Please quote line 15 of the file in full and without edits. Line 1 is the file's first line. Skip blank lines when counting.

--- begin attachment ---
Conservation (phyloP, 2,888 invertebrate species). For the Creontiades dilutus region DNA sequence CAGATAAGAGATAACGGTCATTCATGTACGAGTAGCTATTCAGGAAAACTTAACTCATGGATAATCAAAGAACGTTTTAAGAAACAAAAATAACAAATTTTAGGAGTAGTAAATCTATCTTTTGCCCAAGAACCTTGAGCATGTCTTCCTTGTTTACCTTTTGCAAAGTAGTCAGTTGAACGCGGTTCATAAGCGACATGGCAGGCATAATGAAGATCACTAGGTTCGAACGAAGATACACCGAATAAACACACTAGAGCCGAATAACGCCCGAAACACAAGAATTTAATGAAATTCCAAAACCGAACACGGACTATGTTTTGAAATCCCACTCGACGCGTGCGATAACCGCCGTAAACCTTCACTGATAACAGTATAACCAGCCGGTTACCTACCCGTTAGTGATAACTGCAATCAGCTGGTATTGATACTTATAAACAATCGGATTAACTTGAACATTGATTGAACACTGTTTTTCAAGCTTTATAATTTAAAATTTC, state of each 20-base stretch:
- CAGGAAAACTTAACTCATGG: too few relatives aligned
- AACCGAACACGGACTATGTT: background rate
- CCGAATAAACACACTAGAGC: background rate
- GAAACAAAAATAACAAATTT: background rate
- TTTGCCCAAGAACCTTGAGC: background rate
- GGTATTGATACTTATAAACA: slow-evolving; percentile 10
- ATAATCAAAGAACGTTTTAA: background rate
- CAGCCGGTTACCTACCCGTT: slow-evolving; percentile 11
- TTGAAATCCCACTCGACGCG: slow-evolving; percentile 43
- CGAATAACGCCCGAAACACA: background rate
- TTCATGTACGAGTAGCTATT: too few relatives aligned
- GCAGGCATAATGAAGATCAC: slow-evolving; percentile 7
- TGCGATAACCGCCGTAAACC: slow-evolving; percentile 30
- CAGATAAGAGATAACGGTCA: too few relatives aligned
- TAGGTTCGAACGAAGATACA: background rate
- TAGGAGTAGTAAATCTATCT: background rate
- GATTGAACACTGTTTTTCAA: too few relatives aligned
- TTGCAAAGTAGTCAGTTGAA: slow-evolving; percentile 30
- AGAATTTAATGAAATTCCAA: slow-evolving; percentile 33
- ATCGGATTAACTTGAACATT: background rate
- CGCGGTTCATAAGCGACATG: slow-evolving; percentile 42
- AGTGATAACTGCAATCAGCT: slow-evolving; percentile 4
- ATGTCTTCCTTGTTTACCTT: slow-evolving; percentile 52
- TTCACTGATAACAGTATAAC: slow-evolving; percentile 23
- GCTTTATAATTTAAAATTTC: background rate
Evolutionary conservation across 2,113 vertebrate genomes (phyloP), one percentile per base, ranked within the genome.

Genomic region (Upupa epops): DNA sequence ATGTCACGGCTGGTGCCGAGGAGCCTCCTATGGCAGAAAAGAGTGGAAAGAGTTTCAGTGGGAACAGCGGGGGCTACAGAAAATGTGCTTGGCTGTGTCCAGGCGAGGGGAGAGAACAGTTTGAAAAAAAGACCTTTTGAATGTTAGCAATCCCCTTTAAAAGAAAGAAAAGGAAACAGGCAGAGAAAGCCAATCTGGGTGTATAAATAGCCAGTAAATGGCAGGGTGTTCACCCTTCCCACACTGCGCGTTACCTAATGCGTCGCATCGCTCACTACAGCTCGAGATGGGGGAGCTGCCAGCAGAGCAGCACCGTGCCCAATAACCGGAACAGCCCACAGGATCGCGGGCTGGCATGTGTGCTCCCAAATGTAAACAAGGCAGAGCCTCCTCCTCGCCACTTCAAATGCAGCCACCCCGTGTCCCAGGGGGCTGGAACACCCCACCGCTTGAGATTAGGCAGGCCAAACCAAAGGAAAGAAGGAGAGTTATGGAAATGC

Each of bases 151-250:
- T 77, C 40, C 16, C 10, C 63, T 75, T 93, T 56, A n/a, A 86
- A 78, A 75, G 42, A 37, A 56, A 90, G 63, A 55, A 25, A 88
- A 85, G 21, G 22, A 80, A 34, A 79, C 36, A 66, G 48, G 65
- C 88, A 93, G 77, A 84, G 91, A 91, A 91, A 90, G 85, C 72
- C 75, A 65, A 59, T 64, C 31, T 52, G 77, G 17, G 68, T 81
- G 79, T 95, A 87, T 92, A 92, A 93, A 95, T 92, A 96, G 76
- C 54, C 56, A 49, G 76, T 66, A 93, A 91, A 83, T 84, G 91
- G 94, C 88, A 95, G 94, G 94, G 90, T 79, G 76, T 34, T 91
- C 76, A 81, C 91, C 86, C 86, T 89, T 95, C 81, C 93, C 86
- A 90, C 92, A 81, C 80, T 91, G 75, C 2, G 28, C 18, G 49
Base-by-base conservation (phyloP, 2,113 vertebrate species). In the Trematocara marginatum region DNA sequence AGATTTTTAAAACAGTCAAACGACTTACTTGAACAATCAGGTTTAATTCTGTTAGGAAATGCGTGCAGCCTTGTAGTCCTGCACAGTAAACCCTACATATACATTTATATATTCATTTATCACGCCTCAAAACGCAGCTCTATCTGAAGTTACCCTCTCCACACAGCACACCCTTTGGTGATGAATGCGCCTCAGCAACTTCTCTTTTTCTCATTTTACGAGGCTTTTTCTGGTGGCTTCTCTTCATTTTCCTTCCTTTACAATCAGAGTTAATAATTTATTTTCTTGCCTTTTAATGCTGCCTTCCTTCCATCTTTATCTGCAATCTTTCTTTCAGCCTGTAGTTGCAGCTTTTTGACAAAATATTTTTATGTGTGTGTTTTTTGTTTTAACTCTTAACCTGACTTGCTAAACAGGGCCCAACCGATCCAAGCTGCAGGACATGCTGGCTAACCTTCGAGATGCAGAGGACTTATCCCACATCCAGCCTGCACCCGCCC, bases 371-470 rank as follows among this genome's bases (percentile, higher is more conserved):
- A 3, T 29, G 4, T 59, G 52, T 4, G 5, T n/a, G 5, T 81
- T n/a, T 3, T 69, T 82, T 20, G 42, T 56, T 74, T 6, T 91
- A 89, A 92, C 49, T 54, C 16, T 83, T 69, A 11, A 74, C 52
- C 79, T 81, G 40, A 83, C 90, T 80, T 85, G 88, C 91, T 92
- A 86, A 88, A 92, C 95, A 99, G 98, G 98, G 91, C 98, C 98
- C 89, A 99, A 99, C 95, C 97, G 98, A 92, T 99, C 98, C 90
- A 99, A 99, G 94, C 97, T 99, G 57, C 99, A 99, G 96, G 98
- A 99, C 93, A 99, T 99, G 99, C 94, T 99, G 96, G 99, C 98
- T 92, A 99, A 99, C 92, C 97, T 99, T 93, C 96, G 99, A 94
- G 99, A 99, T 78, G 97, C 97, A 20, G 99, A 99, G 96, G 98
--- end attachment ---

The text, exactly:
- CAGATAAGAGATAACGGTCA: too few relatives aligned